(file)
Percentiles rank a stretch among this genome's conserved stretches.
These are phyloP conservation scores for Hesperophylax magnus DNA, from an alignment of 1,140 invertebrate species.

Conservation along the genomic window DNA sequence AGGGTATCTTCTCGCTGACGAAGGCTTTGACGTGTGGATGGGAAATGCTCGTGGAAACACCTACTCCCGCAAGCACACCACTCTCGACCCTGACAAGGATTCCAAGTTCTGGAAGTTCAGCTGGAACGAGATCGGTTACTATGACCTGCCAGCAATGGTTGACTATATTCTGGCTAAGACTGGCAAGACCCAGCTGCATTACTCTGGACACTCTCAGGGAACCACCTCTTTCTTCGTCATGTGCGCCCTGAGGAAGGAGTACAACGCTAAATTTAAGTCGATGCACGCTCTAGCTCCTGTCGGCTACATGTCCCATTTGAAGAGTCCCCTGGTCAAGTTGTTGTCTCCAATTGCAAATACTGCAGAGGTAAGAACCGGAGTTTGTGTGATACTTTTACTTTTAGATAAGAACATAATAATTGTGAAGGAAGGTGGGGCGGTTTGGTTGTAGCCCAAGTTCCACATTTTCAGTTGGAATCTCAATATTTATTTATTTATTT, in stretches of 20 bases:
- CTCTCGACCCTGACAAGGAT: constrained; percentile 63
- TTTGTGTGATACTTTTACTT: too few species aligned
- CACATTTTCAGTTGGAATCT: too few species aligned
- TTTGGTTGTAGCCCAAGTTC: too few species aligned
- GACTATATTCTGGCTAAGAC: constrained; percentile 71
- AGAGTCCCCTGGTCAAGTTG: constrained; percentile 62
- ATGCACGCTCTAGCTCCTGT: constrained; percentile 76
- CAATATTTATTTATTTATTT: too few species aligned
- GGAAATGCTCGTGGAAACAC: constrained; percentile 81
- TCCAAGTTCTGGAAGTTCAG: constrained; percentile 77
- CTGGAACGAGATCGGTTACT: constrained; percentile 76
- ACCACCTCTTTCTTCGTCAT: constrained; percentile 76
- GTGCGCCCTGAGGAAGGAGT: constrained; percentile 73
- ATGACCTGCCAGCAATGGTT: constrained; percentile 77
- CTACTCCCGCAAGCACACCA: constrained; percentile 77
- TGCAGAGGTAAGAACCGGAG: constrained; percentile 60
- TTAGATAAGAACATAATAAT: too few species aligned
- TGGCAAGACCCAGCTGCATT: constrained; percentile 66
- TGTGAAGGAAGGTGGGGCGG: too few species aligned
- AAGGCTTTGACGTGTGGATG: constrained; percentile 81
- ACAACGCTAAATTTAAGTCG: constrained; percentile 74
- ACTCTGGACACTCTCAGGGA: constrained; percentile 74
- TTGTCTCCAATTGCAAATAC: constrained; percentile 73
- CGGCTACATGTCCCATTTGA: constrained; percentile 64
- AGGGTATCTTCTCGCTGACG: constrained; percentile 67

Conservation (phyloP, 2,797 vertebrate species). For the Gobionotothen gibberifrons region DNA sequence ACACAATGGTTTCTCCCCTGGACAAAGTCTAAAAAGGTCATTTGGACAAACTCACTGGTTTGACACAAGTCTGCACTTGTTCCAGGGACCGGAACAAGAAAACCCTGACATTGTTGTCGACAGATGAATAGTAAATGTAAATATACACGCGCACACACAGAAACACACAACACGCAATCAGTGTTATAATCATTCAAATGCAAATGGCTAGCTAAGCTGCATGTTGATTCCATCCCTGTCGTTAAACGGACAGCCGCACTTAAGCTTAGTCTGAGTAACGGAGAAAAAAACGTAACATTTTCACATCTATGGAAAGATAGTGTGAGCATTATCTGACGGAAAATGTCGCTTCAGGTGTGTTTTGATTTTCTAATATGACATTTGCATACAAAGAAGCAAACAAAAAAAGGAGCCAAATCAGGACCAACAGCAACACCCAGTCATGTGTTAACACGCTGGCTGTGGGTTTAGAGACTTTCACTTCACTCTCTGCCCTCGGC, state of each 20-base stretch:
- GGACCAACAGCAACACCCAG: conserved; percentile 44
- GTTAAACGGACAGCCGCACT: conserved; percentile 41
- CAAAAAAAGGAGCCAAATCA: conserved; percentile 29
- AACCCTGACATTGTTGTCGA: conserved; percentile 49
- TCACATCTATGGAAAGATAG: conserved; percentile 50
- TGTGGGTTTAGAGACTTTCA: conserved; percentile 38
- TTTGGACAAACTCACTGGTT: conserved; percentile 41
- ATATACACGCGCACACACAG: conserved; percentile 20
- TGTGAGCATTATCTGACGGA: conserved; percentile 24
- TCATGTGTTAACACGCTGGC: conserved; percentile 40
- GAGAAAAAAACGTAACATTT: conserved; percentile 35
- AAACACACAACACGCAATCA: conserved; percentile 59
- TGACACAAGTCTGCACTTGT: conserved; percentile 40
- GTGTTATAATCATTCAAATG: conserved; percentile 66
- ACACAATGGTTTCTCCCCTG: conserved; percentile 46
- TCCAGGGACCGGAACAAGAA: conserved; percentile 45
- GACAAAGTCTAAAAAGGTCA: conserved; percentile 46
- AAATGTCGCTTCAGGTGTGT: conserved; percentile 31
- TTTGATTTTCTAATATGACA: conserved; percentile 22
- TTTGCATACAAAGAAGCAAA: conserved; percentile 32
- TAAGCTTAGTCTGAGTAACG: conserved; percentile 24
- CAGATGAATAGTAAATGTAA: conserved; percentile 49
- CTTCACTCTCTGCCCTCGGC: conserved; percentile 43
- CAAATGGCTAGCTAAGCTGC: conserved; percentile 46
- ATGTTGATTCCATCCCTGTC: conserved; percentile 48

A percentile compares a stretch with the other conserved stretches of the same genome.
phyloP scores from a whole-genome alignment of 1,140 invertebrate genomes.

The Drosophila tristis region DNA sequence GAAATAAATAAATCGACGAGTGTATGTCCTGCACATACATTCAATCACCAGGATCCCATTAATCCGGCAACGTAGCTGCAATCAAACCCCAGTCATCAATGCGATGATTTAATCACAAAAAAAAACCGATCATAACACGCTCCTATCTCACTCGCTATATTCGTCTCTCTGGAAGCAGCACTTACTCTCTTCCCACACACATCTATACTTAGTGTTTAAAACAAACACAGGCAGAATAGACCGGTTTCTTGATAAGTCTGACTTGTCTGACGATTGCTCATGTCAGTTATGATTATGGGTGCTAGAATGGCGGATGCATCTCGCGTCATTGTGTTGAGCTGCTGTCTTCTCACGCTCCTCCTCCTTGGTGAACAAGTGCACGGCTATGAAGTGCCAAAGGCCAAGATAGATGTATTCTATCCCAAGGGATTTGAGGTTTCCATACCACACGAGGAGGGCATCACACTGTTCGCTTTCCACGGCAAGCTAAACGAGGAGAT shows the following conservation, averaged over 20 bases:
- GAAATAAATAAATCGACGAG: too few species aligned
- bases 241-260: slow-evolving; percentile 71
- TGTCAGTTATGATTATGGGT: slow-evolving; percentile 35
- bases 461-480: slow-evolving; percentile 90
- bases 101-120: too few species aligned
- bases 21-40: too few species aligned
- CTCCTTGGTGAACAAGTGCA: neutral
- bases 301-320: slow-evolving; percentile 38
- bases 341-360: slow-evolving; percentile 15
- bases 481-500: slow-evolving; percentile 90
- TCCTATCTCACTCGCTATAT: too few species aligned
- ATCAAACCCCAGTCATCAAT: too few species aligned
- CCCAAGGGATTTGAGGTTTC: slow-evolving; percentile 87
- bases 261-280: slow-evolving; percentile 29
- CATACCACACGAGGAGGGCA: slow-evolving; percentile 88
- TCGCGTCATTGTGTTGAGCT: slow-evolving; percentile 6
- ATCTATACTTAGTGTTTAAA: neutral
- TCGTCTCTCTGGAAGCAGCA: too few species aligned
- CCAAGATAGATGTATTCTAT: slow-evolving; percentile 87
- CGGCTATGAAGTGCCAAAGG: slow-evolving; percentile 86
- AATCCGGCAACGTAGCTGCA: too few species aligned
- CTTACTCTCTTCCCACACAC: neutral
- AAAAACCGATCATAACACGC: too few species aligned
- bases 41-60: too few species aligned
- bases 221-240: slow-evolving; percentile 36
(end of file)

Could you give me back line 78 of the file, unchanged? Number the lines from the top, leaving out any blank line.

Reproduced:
- AATCCGGCAACGTAGCTGCA: too few species aligned